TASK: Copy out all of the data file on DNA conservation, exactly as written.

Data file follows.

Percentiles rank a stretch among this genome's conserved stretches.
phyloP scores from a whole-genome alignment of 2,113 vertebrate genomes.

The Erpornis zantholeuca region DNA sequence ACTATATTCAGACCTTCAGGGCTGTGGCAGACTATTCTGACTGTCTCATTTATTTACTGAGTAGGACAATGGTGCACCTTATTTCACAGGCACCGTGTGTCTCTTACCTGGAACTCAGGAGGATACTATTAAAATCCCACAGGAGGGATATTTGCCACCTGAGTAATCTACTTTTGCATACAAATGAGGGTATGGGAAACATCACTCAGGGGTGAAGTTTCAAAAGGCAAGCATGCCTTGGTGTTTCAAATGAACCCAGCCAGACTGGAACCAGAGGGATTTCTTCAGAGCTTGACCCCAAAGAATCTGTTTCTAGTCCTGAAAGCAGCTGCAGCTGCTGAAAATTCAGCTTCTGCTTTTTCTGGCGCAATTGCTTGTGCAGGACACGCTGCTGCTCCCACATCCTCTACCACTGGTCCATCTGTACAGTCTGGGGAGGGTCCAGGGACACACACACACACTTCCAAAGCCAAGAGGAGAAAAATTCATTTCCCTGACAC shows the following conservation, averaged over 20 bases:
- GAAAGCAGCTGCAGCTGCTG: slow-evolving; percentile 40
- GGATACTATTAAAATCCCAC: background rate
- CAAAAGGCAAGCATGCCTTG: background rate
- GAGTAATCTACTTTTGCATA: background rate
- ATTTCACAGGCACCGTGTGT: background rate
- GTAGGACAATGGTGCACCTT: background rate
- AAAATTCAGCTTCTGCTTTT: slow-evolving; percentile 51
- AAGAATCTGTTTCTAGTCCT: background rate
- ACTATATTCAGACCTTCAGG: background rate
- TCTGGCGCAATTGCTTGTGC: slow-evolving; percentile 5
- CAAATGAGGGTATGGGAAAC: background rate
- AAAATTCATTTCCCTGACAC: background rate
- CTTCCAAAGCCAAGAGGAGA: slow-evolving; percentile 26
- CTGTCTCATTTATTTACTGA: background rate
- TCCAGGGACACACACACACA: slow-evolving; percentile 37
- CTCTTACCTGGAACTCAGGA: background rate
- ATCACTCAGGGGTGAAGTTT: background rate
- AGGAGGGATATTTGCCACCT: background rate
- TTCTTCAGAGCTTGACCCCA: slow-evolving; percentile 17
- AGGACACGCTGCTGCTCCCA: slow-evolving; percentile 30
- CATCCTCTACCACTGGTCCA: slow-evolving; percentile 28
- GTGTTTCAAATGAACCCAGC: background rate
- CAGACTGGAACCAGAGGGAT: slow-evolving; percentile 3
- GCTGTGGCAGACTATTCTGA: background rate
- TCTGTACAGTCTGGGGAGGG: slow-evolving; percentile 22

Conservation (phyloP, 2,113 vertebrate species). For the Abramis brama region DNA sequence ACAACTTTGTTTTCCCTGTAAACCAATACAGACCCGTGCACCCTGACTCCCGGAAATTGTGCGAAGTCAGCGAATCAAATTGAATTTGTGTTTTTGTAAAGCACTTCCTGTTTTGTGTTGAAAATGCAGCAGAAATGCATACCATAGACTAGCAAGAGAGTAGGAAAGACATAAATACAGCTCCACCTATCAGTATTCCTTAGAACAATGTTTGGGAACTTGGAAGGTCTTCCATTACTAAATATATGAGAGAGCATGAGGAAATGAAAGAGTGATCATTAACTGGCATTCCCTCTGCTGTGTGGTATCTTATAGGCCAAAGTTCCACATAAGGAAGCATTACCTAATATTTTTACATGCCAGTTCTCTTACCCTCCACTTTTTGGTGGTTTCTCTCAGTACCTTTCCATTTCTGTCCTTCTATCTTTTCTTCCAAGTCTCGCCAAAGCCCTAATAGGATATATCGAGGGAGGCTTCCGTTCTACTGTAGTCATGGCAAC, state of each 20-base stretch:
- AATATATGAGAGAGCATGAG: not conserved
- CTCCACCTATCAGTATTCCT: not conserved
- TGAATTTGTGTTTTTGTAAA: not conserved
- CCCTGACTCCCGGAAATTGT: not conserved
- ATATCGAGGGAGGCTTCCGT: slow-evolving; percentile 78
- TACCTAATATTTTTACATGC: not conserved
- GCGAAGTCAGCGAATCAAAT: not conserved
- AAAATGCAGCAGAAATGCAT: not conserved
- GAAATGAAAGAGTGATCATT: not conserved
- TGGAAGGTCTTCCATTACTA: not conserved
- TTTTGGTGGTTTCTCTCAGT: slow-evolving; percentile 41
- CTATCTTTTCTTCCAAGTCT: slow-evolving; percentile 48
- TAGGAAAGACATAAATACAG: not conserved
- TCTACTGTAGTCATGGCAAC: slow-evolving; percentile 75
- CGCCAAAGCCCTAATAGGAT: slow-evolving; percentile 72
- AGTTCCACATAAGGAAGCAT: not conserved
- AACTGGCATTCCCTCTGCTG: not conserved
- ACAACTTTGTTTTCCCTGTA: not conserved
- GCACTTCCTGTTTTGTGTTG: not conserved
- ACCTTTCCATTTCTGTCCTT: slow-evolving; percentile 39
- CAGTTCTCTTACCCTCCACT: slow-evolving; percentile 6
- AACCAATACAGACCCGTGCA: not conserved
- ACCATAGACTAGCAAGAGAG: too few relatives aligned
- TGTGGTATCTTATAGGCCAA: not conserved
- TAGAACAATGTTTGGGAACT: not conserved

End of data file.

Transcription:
Percentiles rank a stretch among this genome's conserved stretches.
phyloP scores from a whole-genome alignment of 2,113 vertebrate genomes.

The Erpornis zantholeuca region DNA sequence ACTATATTCAGACCTTCAGGGCTGTGGCAGACTATTCTGACTGTCTCATTTATTTACTGAGTAGGACAATGGTGCACCTTATTTCACAGGCACCGTGTGTCTCTTACCTGGAACTCAGGAGGATACTATTAAAATCCCACAGGAGGGATATTTGCCACCTGAGTAATCTACTTTTGCATACAAATGAGGGTATGGGAAACATCACTCAGGGGTGAAGTTTCAAAAGGCAAGCATGCCTTGGTGTTTCAAATGAACCCAGCCAGACTGGAACCAGAGGGATTTCTTCAGAGCTTGACCCCAAAGAATCTGTTTCTAGTCCTGAAAGCAGCTGCAGCTGCTGAAAATTCAGCTTCTGCTTTTTCTGGCGCAATTGCTTGTGCAGGACACGCTGCTGCTCCCACATCCTCTACCACTGGTCCATCTGTACAGTCTGGGGAGGGTCCAGGGACACACACACACACTTCCAAAGCCAAGAGGAGAAAAATTCATTTCCCTGACAC shows the following conservation, averaged over 20 bases:
- GAAAGCAGCTGCAGCTGCTG: slow-evolving; percentile 40
- GGATACTATTAAAATCCCAC: background rate
- CAAAAGGCAAGCATGCCTTG: background rate
- GAGTAATCTACTTTTGCATA: background rate
- ATTTCACAGGCACCGTGTGT: background rate
- GTAGGACAATGGTGCACCTT: background rate
- AAAATTCAGCTTCTGCTTTT: slow-evolving; percentile 51
- AAGAATCTGTTTCTAGTCCT: background rate
- ACTATATTCAGACCTTCAGG: background rate
- TCTGGCGCAATTGCTTGTGC: slow-evolving; percentile 5
- CAAATGAGGGTATGGGAAAC: background rate
- AAAATTCATTTCCCTGACAC: background rate
- CTTCCAAAGCCAAGAGGAGA: slow-evolving; percentile 26
- CTGTCTCATTTATTTACTGA: background rate
- TCCAGGGACACACACACACA: slow-evolving; percentile 37
- CTCTTACCTGGAACTCAGGA: background rate
- ATCACTCAGGGGTGAAGTTT: background rate
- AGGAGGGATATTTGCCACCT: background rate
- TTCTTCAGAGCTTGACCCCA: slow-evolving; percentile 17
- AGGACACGCTGCTGCTCCCA: slow-evolving; percentile 30
- CATCCTCTACCACTGGTCCA: slow-evolving; percentile 28
- GTGTTTCAAATGAACCCAGC: background rate
- CAGACTGGAACCAGAGGGAT: slow-evolving; percentile 3
- GCTGTGGCAGACTATTCTGA: background rate
- TCTGTACAGTCTGGGGAGGG: slow-evolving; percentile 22

Conservation (phyloP, 2,113 vertebrate species). For the Abramis brama region DNA sequence ACAACTTTGTTTTCCCTGTAAACCAATACAGACCCGTGCACCCTGACTCCCGGAAATTGTGCGAAGTCAGCGAATCAAATTGAATTTGTGTTTTTGTAAAGCACTTCCTGTTTTGTGTTGAAAATGCAGCAGAAATGCATACCATAGACTAGCAAGAGAGTAGGAAAGACATAAATACAGCTCCACCTATCAGTATTCCTTAGAACAATGTTTGGGAACTTGGAAGGTCTTCCATTACTAAATATATGAGAGAGCATGAGGAAATGAAAGAGTGATCATTAACTGGCATTCCCTCTGCTGTGTGGTATCTTATAGGCCAAAGTTCCACATAAGGAAGCATTACCTAATATTTTTACATGCCAGTTCTCTTACCCTCCACTTTTTGGTGGTTTCTCTCAGTACCTTTCCATTTCTGTCCTTCTATCTTTTCTTCCAAGTCTCGCCAAAGCCCTAATAGGATATATCGAGGGAGGCTTCCGTTCTACTGTAGTCATGGCAAC, state of each 20-base stretch:
- AATATATGAGAGAGCATGAG: not conserved
- CTCCACCTATCAGTATTCCT: not conserved
- TGAATTTGTGTTTTTGTAAA: not conserved
- CCCTGACTCCCGGAAATTGT: not conserved
- ATATCGAGGGAGGCTTCCGT: slow-evolving; percentile 78
- TACCTAATATTTTTACATGC: not conserved
- GCGAAGTCAGCGAATCAAAT: not conserved
- AAAATGCAGCAGAAATGCAT: not conserved
- GAAATGAAAGAGTGATCATT: not conserved
- TGGAAGGTCTTCCATTACTA: not conserved
- TTTTGGTGGTTTCTCTCAGT: slow-evolving; percentile 41
- CTATCTTTTCTTCCAAGTCT: slow-evolving; percentile 48
- TAGGAAAGACATAAATACAG: not conserved
- TCTACTGTAGTCATGGCAAC: slow-evolving; percentile 75
- CGCCAAAGCCCTAATAGGAT: slow-evolving; percentile 72
- AGTTCCACATAAGGAAGCAT: not conserved
- AACTGGCATTCCCTCTGCTG: not conserved
- ACAACTTTGTTTTCCCTGTA: not conserved
- GCACTTCCTGTTTTGTGTTG: not conserved
- ACCTTTCCATTTCTGTCCTT: slow-evolving; percentile 39
- CAGTTCTCTTACCCTCCACT: slow-evolving; percentile 6
- AACCAATACAGACCCGTGCA: not conserved
- ACCATAGACTAGCAAGAGAG: too few relatives aligned
- TGTGGTATCTTATAGGCCAA: not conserved
- TAGAACAATGTTTGGGAACT: not conserved